Patients who got a one-time gene-editing infusion showed sustained improvement in a genetic disorder that can lead to fatal swelling when untreated. Wall Street, however, spurned the good news.
Friday’s Phase 1 study results are encouraging news for genetic medicine and for the treatment developer
(ticker: NTLA)—but investors greeted it by dumping the company’s stock, along with those of others applying the Nobel-prize winning technique for altering genes that is known as Crispr-Cas9. Investors have clearly lost patience with the slow-paced clinical trials of genetic therapies, and some are trying to take advantage of the upbeat news to get out of their positions.
Intellia stock fell as much as 16% Friday morning before settling into a 7% loss in midafternoon, at $63.90, even though admirers such as RBC Capital Markets analyst Luca Issi considered the early-phase study a good outcome.
Selling hit all the Crispr medicine developers.
(CRSP) saw a 7% drop in its shares.
(EDIT) stock fell 11%. Caribou Biosciences (CRBU) dropped 13%, while
fell 8%. Crispr gene-editing treatments can make permanent changes in our DNA by homing in on specific genes and then disabling them or rewriting harmful sections of their genetic instructions.
Asked about Wall Street’s selling, an Intellia spokesperson said the biotech can’t explain “every stock price fluctuation.”
“But the news is clearly all good for Intellia and for the patients Intellia hopes to serve,” the spokesperson said.
The Phase 1 interim results announced by Intellia at a Berlin medical conference Friday morning provided the first data on a potential permanent fix for hereditary angioedema—a condition in which a miswritten gene in liver cells produces a protein that causes dangerous swelling throughout the body.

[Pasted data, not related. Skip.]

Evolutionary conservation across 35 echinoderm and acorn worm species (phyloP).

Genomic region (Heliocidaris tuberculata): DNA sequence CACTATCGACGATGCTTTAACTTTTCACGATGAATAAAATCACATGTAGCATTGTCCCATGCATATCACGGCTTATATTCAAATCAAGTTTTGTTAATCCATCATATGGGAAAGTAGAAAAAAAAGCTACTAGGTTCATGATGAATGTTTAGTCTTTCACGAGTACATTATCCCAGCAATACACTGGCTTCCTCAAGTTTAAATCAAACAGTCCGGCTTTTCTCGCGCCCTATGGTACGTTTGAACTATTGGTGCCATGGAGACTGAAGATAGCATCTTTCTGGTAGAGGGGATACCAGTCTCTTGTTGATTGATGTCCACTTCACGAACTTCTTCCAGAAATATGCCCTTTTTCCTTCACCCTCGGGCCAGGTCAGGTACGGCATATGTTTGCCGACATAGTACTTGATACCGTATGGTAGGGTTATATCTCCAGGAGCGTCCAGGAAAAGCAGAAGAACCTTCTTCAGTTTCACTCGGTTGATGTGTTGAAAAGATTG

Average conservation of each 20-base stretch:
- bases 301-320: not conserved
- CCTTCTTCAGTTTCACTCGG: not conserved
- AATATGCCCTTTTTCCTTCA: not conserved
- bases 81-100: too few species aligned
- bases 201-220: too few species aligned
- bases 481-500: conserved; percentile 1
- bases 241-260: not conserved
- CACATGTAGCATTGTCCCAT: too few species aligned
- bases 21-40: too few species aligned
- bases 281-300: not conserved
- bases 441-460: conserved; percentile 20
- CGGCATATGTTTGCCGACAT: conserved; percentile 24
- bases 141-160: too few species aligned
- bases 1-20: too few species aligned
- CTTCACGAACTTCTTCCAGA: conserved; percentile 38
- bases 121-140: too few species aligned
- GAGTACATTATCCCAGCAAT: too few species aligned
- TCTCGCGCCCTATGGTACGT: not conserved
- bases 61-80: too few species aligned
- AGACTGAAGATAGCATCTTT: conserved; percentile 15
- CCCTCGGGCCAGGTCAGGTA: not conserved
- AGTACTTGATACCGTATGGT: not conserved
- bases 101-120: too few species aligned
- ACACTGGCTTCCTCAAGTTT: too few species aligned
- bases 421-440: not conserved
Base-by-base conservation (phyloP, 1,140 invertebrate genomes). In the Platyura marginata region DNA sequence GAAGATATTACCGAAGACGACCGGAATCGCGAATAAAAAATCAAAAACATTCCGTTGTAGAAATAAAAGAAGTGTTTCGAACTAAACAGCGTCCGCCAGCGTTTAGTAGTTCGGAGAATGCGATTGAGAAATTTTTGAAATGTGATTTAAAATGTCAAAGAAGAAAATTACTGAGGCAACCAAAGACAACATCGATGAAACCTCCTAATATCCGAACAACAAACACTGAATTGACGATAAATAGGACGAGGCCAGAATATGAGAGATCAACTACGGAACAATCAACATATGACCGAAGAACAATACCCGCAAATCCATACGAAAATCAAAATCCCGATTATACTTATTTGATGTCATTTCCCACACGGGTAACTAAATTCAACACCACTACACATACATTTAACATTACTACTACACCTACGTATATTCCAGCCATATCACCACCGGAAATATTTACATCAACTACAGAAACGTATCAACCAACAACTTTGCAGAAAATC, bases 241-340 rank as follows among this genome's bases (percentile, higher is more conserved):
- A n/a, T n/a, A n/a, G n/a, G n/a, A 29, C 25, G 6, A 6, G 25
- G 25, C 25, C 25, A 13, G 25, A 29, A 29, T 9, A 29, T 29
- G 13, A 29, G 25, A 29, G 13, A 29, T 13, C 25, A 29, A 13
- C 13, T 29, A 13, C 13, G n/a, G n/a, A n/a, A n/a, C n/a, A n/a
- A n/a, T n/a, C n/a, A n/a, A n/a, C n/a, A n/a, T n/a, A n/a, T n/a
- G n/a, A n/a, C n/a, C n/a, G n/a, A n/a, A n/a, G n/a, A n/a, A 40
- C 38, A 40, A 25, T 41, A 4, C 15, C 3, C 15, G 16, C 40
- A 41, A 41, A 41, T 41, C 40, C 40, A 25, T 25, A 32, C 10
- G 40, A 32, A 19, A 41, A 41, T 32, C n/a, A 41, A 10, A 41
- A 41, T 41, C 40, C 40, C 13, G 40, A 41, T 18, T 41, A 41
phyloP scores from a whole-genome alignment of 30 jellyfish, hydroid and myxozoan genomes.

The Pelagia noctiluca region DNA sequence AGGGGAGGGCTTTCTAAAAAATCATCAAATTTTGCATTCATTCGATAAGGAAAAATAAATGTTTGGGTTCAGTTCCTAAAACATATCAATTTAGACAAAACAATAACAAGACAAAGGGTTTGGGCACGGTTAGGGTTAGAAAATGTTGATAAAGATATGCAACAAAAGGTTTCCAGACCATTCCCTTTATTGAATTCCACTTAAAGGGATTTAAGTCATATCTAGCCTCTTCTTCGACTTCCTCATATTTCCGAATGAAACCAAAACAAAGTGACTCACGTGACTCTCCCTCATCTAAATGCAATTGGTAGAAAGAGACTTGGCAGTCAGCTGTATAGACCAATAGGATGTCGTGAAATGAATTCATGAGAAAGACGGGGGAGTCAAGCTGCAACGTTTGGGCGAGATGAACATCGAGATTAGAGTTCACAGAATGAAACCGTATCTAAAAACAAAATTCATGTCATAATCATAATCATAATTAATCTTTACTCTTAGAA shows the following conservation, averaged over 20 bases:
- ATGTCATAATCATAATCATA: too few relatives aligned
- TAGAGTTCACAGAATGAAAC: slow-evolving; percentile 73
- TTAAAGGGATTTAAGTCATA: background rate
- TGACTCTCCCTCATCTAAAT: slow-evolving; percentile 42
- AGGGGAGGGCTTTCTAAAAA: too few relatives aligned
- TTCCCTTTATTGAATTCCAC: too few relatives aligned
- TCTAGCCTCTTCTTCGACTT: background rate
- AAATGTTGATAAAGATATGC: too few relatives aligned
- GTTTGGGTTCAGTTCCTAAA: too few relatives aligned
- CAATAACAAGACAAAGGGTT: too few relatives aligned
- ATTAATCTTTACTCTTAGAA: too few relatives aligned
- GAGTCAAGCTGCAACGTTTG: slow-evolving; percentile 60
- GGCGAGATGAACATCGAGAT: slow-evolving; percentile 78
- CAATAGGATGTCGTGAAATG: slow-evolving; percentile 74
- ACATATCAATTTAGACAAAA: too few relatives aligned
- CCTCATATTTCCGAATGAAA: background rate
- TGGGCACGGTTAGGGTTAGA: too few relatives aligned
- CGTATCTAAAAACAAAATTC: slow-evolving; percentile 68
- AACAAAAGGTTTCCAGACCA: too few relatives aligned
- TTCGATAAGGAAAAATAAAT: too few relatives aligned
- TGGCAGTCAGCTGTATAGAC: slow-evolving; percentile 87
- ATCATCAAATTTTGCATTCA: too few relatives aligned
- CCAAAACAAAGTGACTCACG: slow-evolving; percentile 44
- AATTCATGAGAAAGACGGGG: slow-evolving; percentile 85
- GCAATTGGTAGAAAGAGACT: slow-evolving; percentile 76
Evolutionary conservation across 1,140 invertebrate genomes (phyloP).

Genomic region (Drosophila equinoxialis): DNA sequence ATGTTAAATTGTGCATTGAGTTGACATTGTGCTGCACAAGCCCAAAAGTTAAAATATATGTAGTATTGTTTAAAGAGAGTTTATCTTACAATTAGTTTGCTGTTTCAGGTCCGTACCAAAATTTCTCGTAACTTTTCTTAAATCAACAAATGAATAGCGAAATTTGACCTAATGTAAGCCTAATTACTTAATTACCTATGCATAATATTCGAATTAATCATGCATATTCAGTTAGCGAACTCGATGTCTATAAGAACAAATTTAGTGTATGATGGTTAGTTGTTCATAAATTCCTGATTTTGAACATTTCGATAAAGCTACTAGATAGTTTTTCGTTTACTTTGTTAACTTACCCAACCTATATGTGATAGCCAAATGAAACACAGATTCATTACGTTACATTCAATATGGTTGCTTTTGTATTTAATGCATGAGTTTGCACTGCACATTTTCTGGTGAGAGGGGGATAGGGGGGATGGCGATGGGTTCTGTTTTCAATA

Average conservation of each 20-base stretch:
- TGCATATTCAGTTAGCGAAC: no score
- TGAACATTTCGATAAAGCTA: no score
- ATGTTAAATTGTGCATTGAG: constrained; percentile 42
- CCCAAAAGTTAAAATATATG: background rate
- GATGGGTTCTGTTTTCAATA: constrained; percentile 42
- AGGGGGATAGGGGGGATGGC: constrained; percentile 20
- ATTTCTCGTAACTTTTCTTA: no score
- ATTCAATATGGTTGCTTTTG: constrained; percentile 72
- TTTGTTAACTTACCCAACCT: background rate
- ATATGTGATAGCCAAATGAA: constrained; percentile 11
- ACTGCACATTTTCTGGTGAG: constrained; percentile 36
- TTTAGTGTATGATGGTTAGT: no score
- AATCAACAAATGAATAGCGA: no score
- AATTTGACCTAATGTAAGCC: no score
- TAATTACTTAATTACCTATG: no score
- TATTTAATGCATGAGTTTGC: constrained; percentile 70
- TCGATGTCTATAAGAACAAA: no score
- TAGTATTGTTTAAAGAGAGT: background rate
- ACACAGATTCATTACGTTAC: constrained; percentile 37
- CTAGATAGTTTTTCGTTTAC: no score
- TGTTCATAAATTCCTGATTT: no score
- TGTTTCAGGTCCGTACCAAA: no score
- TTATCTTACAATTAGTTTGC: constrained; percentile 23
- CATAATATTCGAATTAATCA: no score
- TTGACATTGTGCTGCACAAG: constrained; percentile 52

In six patients, the one-time treatment reduced blood levels of the troublesome protein by over 90%—a more-profound effect than achieved by chronic doses of the approved drug Takhzyro, developed by
(IONS) and marketed by
(TAK). Swelling attacks also decreased.
The angioedema results were as good as what RBC’s Issi said would be a “blue sky” outcome in an advance note on Thursday. Such a showing could lift Intellia shares above $85, he had hoped. His 12-month target price is $150.
Speaking with Barron’s Friday after hearing from the company and investors, Issi said some of Friday’s stock slump may reflect hedge funds “selling on the news,” after a previous run up in Intellia shares ahead of the anticipated good news. There were some concerning data—he notes—showing highly-elevated liver enzymes in one patient. The affects subsided, but investors are skittish about the novel gene-editing therapies.
On Friday, Intellia also announced good longer-term results in another Phase 1 study of a treatment it’s developing in partnership with
). This Crispr infusion knocks out a rogue gene in liver cells, whose poisonous output damages the heart or nerves to cause a disease known as transthyretin amyloidosis, or ATTR. In 12 patients, the treatment caused a more than 90% drop in a poisonous protein made by a rogue gene in their liver cells. Some patients have been measured for six months, with the results sustained.
The one-and-done Crispr treatment for ATTR looks on track to rival the chronic drug treatment Onpattro from
(ALNY), or the $2 billion-a-year Vyndaqel from
(PFE). Successful trial results reported this year by Alnylam had led to a pop in its stock.
Regeneron stock was flat Friday, despite the selling in Intellia’s stock.
On a Friday morning call before the stock market opened, Intellia officials happily discussed their plans to advance to Phase 2 controlled trials for the ATTR study. CEO John Leonard called the results a vindication of the company’s modular approach to Crispr therapies, whereby it can knock down different rogue genes by simply changing the bit of guide-RNA on its products.
RBC’s Issi lamented in a Friday note that the Intellia stock selloff makes little sense. “We are buyers given we believe that [Intellia] is the best gene-editing name in the space,” he declared.
Write to Bill Alpert at [email protected]